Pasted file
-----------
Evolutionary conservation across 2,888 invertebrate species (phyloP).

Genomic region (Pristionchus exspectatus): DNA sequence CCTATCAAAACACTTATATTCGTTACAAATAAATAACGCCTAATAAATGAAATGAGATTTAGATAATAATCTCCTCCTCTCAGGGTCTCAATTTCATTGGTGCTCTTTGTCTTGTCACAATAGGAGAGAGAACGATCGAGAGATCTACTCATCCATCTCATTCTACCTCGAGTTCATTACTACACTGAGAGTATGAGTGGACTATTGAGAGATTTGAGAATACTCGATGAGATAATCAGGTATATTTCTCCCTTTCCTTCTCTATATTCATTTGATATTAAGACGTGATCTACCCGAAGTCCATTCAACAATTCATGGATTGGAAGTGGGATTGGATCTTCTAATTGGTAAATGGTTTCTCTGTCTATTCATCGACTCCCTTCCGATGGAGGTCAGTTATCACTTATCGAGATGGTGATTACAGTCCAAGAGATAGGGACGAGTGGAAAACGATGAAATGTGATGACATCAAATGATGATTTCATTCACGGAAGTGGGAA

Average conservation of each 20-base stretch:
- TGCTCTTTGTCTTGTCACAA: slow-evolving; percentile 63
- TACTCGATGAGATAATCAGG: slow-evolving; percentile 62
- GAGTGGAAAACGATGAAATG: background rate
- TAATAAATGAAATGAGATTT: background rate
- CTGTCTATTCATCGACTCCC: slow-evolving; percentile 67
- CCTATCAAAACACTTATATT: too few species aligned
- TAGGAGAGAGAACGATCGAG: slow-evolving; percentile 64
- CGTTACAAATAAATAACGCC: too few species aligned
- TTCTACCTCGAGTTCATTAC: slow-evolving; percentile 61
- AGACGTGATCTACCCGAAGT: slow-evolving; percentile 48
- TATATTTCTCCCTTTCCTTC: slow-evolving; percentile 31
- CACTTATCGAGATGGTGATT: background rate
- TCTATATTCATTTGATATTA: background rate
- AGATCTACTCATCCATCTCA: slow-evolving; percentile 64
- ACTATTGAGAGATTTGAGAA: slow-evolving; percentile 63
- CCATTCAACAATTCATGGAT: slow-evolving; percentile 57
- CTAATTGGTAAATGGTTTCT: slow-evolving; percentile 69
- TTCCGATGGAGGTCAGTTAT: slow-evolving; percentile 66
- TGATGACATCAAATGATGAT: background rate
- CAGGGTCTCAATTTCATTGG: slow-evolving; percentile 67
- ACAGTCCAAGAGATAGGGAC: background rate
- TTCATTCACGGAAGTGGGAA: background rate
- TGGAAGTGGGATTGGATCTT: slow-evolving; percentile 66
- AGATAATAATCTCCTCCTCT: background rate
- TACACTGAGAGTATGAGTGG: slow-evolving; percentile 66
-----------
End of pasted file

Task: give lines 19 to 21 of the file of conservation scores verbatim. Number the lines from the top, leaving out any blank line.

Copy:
- CCATTCAACAATTCATGGAT: slow-evolving; percentile 57
- CTAATTGGTAAATGGTTTCT: slow-evolving; percentile 69
- TTCCGATGGAGGTCAGTTAT: slow-evolving; percentile 66